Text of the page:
Fear that AR’s huge firm transportation commitments, which used to be seen as an asset back when northeast basis differentials were wide and AR’s realizations were much higher than the peer group’s, are a liability now that the basis gap to Henry Hub has narrowed significantly and peer realizations are catching up. EBITDA per mcfe at AR is pretty similar to peers now. Their realizations are still higher, but their costs are higher too, so when you net it all out they are more or less in line with the group. All else equal if you’re going to generate the same EBITDA per mcfe I’m sure most investors would rather get there without the headache of large take or pay contracts.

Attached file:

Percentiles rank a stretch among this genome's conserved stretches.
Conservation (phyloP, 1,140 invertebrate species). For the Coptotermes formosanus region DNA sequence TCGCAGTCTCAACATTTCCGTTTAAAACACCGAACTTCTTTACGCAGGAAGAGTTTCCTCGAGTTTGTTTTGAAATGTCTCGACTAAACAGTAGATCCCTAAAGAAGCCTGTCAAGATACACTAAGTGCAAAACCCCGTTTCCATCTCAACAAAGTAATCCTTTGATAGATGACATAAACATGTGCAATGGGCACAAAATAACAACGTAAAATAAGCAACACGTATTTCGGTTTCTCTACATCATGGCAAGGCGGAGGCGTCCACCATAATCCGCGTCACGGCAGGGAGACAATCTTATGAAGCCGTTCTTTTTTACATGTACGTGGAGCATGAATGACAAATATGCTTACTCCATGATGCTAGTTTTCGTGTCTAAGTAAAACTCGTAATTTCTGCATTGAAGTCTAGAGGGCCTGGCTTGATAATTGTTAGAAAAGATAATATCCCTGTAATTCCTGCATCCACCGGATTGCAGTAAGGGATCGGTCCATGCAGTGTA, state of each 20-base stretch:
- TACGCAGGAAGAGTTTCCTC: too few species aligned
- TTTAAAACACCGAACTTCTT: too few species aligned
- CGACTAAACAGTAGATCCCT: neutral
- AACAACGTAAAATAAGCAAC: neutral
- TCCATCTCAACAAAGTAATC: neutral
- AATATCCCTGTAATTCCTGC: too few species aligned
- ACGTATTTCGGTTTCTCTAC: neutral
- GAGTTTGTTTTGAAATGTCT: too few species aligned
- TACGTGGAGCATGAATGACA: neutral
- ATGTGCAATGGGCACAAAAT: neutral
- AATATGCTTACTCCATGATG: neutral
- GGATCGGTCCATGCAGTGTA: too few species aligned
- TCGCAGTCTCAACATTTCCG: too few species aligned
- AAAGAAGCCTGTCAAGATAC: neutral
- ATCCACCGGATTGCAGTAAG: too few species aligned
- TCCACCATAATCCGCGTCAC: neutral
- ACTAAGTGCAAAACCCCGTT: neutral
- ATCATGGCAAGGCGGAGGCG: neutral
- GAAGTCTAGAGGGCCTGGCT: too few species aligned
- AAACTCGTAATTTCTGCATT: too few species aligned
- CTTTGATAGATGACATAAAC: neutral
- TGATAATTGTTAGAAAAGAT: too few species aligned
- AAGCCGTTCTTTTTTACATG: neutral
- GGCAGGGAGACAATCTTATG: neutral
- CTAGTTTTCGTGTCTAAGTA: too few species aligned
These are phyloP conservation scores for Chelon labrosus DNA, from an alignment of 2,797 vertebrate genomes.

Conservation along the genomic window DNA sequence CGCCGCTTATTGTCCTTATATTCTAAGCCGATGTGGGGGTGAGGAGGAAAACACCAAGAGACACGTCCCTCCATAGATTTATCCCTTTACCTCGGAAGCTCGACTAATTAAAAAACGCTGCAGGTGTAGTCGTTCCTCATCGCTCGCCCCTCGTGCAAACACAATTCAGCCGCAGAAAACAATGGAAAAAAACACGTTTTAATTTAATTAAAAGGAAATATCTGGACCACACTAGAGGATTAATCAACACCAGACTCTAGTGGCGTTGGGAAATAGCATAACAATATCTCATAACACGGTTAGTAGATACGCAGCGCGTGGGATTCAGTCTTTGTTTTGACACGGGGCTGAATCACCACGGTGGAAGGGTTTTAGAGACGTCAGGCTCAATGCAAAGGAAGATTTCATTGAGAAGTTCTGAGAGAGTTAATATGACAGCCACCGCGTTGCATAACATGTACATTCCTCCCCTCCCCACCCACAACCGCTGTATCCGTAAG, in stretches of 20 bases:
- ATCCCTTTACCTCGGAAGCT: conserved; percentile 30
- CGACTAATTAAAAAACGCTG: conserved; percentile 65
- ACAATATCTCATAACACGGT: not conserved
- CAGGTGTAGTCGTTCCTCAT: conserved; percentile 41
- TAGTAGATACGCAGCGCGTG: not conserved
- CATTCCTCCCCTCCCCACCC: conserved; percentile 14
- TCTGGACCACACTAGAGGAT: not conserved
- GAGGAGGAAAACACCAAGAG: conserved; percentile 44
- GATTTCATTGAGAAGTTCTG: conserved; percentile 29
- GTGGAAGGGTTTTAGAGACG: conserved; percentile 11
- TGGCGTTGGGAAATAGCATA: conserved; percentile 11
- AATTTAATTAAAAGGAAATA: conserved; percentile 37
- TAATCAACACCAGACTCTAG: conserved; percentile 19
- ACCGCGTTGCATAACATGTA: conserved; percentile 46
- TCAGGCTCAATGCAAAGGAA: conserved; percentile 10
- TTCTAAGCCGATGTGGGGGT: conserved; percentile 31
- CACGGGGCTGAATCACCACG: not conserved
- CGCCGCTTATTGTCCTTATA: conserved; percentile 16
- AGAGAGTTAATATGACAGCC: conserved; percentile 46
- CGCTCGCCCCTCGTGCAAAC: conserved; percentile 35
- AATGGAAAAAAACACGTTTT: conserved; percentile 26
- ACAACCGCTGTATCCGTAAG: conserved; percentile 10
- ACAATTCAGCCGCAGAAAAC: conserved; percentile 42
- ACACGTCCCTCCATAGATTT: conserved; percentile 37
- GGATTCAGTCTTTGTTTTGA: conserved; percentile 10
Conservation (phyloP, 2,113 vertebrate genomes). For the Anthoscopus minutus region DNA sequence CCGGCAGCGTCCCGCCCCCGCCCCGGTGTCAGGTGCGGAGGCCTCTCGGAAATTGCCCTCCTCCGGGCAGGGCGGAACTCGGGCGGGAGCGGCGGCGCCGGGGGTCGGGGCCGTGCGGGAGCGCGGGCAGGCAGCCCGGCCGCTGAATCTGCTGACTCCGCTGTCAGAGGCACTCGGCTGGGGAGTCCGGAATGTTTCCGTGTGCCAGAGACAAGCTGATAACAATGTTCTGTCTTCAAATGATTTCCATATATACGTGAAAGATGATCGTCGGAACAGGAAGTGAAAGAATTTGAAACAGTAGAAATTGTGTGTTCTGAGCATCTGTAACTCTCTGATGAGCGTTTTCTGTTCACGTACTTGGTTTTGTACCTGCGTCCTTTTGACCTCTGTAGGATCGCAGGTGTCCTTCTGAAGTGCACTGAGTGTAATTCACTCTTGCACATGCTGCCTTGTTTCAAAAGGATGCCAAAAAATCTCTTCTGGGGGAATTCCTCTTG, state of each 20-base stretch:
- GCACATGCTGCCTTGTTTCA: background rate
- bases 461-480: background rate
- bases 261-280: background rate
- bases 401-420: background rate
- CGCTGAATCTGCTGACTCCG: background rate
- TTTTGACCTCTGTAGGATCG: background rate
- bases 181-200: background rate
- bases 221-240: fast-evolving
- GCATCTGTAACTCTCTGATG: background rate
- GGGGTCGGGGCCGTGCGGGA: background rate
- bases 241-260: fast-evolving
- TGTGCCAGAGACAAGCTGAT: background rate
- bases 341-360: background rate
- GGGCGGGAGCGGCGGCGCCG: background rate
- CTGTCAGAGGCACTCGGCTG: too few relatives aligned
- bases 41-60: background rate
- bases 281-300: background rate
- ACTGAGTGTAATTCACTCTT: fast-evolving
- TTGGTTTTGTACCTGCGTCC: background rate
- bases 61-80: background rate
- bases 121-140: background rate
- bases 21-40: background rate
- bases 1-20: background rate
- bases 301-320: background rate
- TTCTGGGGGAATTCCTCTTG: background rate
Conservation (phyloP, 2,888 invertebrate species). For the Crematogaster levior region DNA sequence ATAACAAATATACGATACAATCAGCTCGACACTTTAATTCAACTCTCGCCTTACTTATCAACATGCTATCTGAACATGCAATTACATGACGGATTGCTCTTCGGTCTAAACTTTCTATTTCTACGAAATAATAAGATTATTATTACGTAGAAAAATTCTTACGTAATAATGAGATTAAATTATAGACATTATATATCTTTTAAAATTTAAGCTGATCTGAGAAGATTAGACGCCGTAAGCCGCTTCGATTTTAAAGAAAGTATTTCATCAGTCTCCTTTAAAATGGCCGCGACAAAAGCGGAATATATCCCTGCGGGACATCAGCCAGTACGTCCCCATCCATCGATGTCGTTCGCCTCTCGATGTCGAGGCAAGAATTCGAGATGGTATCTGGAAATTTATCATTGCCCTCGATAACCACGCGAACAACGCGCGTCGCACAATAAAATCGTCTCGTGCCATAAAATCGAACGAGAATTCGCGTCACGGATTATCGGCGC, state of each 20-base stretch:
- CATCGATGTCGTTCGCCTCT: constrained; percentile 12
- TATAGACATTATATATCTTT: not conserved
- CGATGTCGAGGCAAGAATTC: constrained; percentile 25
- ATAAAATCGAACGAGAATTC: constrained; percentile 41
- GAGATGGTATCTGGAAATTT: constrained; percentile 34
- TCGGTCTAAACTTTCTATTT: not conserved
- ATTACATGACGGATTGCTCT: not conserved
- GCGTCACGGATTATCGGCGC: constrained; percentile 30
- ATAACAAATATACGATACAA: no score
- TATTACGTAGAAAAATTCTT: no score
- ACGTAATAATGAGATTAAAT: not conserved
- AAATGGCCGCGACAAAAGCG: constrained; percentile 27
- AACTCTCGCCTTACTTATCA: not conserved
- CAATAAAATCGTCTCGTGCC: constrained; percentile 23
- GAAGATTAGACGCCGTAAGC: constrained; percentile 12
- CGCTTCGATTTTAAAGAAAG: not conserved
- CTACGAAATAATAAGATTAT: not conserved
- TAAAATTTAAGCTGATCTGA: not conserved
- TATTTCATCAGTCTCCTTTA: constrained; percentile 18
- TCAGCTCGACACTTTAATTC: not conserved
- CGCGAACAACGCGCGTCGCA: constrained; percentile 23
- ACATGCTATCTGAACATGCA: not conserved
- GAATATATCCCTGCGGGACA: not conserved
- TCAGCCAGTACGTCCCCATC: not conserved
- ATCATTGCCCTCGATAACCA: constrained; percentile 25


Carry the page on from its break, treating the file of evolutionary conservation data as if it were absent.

2019 is AR’s peak year for unutilized capacity with ~1.1 bcfe/d unused vs. 450 mmcfe/d last year. However, it will fall back to 150-475 mmcfe/d in 2021 as AR grows production. They have 100% of 2019 gas production hedged and 55% of 2020 gas hedged so they probably can motor through any short-term weakness in the gas markets.
Economic weakness in China/Asia. AR gets 19% of its production and 24% of its revenues from C3+ NGLs, which includes propane. U.S. propane production is rising but domestic demand is a melting ice cube. Approximately 2/3 of propane production is exported as a result – to places like China where they lack natural gas distribution infrastructure and propane demand has been rising because of its portability and utility.
China is also a key source of demand for U.S. LNG exports because of their efforts to reduce their use of coal for environmental reasons.